AAOS Bulletin - April, 2005

Patient Information from Your Orthopaedic Connection - Kyphoplasty

Kyphoplasty is a minimally invasive spinal surgery procedure used to treat painful, progressive vertebral body collapse fractures (VCFs). The VCFs may be caused by osteoporosis or the spread of tumor to the vertebral body.

Osteoporosis is age-related softening of bones. It causes the building blocks of the spine to weaken and collapse. This results in severe pain and a progressive hunchback. Certain forms of cancer also weaken the bone and cause the same problems.

Kyphoplasty is not appropriate for:

• Patients with young, healthy bones or those who have sustained a vertebral body fracture or collapse in a major accident

• Patients with spinal curvature such as scoliosis or kyphosis that is due to causes other than osteoporosis

• Patients who suffer from spinal stenosis or herniated discs with nerve or spinal cord compression and loss of neurological function not associated with a vertebral compression fracture

How it works

The kyphoplasty procedure involves the use of a balloon to restore the vertebral body height and shape. Bone cement is used to strengthen the spine. The procedure may be performed under intravenous sedation, using either local or general anesthetic. The patient lies face-down on the operating room table. Two X-ray machines are used to show the collapsed bones.

The surgeon makes two small (less than 3mm) incisions and inserts a tube into the center of the vertebral body. Through this tube, balloons are placed in the center of the vertebral body. Then the balloons are inflated. This pushes the bone back towards its normal height and shape. It also helps create a cavity, which the surgeon will fill with the bone cement.

Once the cavity is created, the surgeon removes the inflatable balloon bone tamp, mixes the cement and fills the cavity in a slow and controlled fashion. The cement hardens. Then the surgeon takes out the tubes and closes the incisions with a single stitch. Patients usually go home the same day. Patients can return to all daily activities as soon as possible. They have no restrictions.

Results and complications

Early results show kyphoplasty is a safe and effective method of vertebral reconstruction and stabilization in the treatment of osteoporotic VCFs. Like all surgeries, kyphoplasty does have risks. Complications may require additional treatments such as medications or surgery.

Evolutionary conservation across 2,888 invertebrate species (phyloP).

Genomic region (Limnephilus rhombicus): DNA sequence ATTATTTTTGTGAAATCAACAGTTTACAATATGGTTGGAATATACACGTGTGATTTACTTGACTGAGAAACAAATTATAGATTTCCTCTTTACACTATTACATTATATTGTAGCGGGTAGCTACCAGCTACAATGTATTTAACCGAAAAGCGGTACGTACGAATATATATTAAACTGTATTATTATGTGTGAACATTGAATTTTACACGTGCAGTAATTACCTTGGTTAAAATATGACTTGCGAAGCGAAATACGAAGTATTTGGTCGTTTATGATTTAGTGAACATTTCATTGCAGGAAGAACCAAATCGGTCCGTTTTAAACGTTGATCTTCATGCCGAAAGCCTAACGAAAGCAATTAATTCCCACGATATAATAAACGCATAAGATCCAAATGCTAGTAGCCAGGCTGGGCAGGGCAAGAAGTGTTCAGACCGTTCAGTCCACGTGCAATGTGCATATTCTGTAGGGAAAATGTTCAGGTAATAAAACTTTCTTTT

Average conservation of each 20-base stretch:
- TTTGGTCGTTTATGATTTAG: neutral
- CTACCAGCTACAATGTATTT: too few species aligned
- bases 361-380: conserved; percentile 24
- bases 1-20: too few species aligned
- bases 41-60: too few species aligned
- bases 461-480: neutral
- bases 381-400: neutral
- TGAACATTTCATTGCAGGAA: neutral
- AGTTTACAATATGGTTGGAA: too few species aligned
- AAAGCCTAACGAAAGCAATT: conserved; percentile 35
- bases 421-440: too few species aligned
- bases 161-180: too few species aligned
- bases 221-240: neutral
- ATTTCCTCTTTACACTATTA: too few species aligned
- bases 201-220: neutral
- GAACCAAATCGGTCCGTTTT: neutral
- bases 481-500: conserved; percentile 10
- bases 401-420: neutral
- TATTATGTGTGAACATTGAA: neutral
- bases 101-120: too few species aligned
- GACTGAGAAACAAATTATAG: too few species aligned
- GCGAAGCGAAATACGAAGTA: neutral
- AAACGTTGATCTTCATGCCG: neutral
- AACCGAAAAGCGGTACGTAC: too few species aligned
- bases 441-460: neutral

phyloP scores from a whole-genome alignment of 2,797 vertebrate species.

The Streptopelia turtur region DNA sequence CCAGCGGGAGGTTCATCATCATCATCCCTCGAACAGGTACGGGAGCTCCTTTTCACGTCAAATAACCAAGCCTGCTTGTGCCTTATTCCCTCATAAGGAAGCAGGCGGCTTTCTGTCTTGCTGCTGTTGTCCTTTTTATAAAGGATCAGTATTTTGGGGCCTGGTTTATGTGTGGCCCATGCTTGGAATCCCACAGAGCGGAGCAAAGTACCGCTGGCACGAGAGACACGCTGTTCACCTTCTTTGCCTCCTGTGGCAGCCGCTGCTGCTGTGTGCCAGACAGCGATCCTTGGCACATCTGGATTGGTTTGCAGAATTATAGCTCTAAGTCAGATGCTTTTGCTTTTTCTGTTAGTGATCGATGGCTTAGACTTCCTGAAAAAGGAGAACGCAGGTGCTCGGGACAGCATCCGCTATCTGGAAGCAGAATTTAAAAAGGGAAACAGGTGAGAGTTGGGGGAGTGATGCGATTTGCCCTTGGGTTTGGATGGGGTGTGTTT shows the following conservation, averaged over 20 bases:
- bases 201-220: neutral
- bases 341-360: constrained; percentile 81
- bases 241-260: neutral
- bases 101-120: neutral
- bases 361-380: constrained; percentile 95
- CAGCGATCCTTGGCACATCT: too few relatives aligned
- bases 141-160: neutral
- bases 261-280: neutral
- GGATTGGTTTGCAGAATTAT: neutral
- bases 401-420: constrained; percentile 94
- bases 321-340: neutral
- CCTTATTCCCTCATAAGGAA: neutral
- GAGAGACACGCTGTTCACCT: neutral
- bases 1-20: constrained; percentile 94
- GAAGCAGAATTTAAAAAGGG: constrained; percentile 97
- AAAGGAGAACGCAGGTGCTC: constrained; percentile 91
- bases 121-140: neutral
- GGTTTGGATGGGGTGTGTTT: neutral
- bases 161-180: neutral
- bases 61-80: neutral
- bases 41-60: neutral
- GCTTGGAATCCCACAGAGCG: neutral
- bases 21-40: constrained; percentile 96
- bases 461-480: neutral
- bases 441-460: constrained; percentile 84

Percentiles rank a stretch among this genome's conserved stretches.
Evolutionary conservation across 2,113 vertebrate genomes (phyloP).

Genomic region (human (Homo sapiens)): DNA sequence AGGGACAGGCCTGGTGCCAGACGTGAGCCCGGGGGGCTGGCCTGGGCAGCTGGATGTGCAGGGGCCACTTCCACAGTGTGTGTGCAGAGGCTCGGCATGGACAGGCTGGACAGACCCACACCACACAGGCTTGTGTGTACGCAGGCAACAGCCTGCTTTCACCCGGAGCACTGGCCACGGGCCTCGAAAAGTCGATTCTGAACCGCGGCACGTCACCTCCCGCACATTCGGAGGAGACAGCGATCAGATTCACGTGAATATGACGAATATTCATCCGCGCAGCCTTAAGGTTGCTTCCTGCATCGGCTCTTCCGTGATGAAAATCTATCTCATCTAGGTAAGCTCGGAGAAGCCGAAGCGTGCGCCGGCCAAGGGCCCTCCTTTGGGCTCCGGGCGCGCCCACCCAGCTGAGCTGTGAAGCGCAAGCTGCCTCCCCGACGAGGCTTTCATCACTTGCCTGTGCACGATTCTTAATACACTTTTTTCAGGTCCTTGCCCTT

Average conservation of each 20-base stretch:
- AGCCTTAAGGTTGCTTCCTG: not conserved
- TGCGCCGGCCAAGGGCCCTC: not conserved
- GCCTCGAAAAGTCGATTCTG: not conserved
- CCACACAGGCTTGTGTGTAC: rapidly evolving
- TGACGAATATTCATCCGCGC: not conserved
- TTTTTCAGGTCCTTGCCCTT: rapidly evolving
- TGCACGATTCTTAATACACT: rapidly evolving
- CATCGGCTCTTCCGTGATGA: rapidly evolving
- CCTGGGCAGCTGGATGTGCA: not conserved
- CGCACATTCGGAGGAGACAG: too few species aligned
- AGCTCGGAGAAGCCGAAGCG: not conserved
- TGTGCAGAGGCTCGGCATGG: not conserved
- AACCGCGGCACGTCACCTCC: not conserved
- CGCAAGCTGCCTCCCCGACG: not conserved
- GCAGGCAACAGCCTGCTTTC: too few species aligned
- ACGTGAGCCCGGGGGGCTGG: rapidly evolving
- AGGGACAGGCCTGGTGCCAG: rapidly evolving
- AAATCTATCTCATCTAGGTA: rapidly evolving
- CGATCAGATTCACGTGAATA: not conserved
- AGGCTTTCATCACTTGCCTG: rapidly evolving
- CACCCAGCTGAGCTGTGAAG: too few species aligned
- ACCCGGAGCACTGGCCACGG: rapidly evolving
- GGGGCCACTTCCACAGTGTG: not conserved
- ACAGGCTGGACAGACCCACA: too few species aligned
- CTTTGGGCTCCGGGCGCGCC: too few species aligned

Kyphoplasty is associated with excellent pain relief caused by the vertebral body collapse. Well over 95 percent of patients rate their treatment a success. They are able to return to all of their pre-VCF function. Patients typically do not need any form of physical therapy or rehabilitation after a kyphoplasty procedure. Because bone cement hardens within 15 minutes, there is really no healing that needs to happen from the patient’s standpoint.

Occasionally, patients complain of persistent pain after kyphoplasty. This may be due to irritation of tissues involved in the procedure itself. It is more likely due to the underlying arthritis and degeneration of the spine.

• Pain due to the procedure will typically diminish within two weeks.

• If the pain is due to the arthritic degenerative changes in the spine, the usual treatment is medications and an ongoing exercise program.

Restoring vertebral body height and size is best accomplished when kyphoplasty is performed soon after the VCFs happen. After kyphoplasty, severe osteoporosis may cause other fractures at other levels in some patients. All patients must take bone-strengthening medications during treatment. If more vertebrae collapse, kyphoplasty can also be used at those other levels. Kyphoplasty has a tendency to help prevent more fractures. It keeps the spine lined up in its native upright position.

Possible risks

• The usual risks of local or general anesthetics apply. These risks depend on the patient’s overall health.

• There is a small risk of the bone cement leaking from within the boundaries of the vertebral body. In most cases, this rare event (occurrence less than 10 percent) does not cause any problems.

• In very rare circumstances the cement may irritate or damage the spinal cord or nerves. This can cause pain, altered sensation, or even, very rarely, paralysis (estimated risk is less than 1 in 10,000). Should the cement leak further, more significant surgery may be needed to stop the irritation of the nerves or spinal cord.

• There is also a very small chance of the cement traveling to lungs, and an even smaller chance of the cement block becoming infected at the time of surgery or even years later.

Content is drawn from the AAOS patient education Web site, Your Orthopaedic Connection. For more information on spine conditions, visit the Web site at http://orthoinfo.aaos.org

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